Friday, May 26, 2006

Russian Dolls

So tonight I saw Cedric Klapisch's film Les Poupées Russes, the latest saga in the life and loves of Xavier, a young confused writer who first appears in L'Auberge Espagnol. The first film is cute and frothy and not much more. It's about a diverse group of Europeans sharing a tiny apartment in Barcelona, universal shared experiences abroad, blah blah blah, and even though I had a similar experience myself a couple of years ago in Oxford (Number 8 St. John Street Forever!), I thought the movie was trite. (By the way, my favourite Klapisch film remains Chacun Cherche Son Chat, filmed entirely on and around the rue du Charonne and the Bastille neighborhood in Paris just as it was really changing. It combines one woman's quest to escape her soliltude with a subtle commentary on urban gentrification).

The second film, however, really surprised me. Where the first is silly but predictable in its jouissance, the second is much more sophisticated. It also takes more cinematic risks, and somehow seems funnier as well, but the humor here is more melancholy, more uncertain. Perhaps it is because the characters have truly aged, or perhaps it is because the actors (Roman Duris and Kelly Reilly) have also matured. (And I now have an enormous crush on Duris. I cannot wait to see De Battre Mon Coeur S'est Arrêté).

There is a moment near the beginning of the film when Duris is sitting on the couch with Audrey Tautou, who plays his ex-girlfriend. They are looking desolate and eating chocolate cake. It is her birthday. They discuss their present situation: "Are you seeing someone?" "No. Are you?" "No." They briefly consider hooking up, but are too wise and worn out romantically to go further than half a kiss. Tautou gazes morosely at the floor. "Bienvenue à les années trentes." (Welcome to our thirties).

What follows is a succession of stories of relationships (supposedly like Russian dolls, but not really as they aren't all contained one within the other), narrated by Xavier, about his attempts to find love, none of which work. This is due in part to Xavier's misplaced and unrealistic specifications. His flawed relationships are alternately beautiful, witty, embarassing, and somewhat painful, especially because Xavier struggles so hard to make himself feel something truthful. Xavier is not really a loveable character, in part because he's got a gorgeous, intelligent, successful character in love with him, yet he doesn't appreciate her. She doesn't fit his idea of who he should be with. But his confusion is endearing (or at least it was to me. I mean, it's Roman Duris!!!). The story is told with such wit and good humor, I was sorry to see it end. Sound familiar? Bienvenue à les années trentes.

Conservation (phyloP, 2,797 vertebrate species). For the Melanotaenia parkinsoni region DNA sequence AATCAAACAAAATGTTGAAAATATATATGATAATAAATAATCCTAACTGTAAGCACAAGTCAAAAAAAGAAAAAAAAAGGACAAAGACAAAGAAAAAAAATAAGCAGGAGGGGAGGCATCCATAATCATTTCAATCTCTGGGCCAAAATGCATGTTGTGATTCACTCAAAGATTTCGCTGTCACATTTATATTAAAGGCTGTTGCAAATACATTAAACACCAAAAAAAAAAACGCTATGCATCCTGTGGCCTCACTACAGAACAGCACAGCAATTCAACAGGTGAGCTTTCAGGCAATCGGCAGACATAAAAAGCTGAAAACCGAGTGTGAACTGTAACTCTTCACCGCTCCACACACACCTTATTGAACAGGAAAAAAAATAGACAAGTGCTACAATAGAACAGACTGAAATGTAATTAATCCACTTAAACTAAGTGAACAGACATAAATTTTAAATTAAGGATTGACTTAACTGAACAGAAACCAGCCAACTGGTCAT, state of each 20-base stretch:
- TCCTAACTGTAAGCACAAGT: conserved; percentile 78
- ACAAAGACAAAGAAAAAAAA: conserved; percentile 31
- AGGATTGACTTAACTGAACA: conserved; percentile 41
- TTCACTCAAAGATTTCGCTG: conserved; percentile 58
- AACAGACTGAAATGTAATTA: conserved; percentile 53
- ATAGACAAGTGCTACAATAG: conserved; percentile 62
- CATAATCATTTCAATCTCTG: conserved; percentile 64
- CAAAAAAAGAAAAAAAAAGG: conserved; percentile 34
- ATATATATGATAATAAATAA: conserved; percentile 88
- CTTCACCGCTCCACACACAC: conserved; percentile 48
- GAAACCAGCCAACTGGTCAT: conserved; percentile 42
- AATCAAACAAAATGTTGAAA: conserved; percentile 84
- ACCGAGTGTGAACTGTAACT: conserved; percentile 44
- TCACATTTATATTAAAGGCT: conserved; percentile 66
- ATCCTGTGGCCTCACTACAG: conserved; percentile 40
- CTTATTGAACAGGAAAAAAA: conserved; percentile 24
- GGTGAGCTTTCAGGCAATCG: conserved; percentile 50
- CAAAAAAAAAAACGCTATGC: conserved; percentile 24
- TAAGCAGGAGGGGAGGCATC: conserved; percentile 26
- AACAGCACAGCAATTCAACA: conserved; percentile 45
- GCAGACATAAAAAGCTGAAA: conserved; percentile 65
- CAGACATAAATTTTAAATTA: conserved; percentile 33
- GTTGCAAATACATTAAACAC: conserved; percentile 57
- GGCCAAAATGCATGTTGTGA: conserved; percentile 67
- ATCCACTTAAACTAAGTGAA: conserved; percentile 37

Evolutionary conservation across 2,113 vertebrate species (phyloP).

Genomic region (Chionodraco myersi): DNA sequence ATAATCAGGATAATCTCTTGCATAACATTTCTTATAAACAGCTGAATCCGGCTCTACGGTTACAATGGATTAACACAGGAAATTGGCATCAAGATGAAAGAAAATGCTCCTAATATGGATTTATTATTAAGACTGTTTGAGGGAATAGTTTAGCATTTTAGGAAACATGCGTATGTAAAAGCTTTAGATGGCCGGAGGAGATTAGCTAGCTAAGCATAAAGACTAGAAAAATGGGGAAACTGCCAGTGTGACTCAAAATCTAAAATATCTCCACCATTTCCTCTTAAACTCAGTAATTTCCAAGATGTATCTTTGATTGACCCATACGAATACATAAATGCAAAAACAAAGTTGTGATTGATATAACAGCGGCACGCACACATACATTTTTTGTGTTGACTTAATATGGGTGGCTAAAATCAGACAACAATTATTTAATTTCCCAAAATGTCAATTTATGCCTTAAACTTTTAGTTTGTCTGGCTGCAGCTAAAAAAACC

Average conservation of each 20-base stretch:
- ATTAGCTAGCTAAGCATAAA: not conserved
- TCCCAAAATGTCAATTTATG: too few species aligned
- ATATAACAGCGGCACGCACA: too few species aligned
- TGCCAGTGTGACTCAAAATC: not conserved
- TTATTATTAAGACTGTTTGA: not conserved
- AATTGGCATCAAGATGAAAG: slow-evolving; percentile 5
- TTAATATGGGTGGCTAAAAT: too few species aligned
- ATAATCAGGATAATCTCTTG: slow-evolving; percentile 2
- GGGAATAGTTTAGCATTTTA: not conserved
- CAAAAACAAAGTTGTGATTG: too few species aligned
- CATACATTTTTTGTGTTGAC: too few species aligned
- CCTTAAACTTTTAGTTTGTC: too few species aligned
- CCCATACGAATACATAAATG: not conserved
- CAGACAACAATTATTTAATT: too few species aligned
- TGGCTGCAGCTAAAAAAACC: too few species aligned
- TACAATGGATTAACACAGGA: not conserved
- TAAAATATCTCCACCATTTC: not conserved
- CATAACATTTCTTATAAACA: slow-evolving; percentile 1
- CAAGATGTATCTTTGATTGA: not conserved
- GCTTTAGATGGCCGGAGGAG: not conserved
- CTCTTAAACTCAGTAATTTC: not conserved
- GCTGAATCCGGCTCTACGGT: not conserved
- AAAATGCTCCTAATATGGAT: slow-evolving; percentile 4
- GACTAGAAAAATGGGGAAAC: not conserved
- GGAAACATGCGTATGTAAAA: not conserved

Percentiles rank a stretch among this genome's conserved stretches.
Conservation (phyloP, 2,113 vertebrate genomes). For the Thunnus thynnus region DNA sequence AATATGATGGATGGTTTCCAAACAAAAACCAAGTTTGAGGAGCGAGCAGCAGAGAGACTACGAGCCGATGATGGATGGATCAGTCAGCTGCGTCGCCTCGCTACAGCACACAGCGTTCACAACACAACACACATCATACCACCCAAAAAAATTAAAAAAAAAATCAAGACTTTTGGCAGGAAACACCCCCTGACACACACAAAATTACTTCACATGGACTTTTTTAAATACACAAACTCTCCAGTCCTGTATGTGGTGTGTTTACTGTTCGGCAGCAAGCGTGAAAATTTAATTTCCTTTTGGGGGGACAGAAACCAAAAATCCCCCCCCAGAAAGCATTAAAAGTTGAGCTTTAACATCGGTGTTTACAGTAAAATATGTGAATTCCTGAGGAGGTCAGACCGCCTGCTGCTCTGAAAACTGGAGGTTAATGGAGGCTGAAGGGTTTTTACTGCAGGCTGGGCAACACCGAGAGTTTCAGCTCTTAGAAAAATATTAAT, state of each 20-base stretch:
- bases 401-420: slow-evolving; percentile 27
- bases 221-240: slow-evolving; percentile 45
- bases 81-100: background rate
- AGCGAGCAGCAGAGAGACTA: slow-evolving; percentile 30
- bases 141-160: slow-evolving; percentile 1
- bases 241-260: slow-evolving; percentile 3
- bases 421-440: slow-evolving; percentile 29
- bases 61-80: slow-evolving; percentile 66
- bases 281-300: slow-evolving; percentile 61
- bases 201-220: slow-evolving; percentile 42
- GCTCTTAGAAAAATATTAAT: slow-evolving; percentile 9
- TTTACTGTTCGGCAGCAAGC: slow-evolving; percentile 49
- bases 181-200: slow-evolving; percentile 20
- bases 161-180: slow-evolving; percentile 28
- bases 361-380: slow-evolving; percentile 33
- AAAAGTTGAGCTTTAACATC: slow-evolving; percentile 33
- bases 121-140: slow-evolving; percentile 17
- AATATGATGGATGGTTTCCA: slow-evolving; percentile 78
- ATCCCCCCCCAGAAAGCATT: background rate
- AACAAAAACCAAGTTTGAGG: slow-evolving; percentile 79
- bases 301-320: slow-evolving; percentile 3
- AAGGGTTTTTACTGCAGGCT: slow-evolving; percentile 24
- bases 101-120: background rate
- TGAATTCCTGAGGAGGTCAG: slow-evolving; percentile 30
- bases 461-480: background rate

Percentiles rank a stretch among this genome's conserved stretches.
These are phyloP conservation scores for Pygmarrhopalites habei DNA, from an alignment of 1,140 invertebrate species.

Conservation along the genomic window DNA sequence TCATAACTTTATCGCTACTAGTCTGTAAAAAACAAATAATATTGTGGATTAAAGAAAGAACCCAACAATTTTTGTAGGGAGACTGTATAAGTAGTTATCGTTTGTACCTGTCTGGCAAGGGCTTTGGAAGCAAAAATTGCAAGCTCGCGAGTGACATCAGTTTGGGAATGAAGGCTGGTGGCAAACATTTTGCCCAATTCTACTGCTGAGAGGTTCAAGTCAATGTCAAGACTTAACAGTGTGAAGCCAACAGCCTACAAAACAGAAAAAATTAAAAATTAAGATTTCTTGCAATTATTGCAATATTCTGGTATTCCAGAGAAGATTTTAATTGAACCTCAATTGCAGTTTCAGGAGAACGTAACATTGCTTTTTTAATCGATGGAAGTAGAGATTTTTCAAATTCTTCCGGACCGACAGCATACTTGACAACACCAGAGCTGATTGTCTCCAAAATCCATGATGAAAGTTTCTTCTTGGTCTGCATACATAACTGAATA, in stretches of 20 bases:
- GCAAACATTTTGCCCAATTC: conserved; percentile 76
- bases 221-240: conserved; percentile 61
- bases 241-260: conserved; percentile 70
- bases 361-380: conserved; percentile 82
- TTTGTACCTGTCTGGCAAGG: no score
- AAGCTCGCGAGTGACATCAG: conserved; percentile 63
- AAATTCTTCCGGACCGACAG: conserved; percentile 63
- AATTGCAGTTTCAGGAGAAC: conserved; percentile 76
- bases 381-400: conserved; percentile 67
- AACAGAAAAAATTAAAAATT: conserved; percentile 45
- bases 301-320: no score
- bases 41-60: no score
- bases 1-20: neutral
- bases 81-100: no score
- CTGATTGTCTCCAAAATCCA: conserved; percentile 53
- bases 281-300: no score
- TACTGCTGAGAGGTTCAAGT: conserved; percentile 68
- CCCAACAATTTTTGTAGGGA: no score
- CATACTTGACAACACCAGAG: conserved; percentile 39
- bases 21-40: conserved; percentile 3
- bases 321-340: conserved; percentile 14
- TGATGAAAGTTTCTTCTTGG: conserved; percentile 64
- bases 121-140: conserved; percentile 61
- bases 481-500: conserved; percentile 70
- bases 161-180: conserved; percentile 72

Florestan said...

Quelle superbe critique! You would give most film reviewers a run for their money mademoiselle trente-quelque chose.

muse said...

Mais non, vraiment, tu es trop gentil!

muse said...

PS I find it amusing that a number of Opera characters are reading and posting on the blog. Florestan, have you met Faustus? Who's next, Sparafucile?

Eusebius said...

Ah, forget Florestan, poor impetuous fool that he is. He lives as an ignis fatuus, and forgets that life is more than exclamations and affirmations and illumations. Remember, dear Muse, that which an old tutor of mine used to recite:

Das Alter macht nicht kindisch, wie man spricht,
Es findet uns nur noch als wahre Kinder.

muse said...

Eusebius! I think I met you at Erasmus' dinner party. How goes it old friend?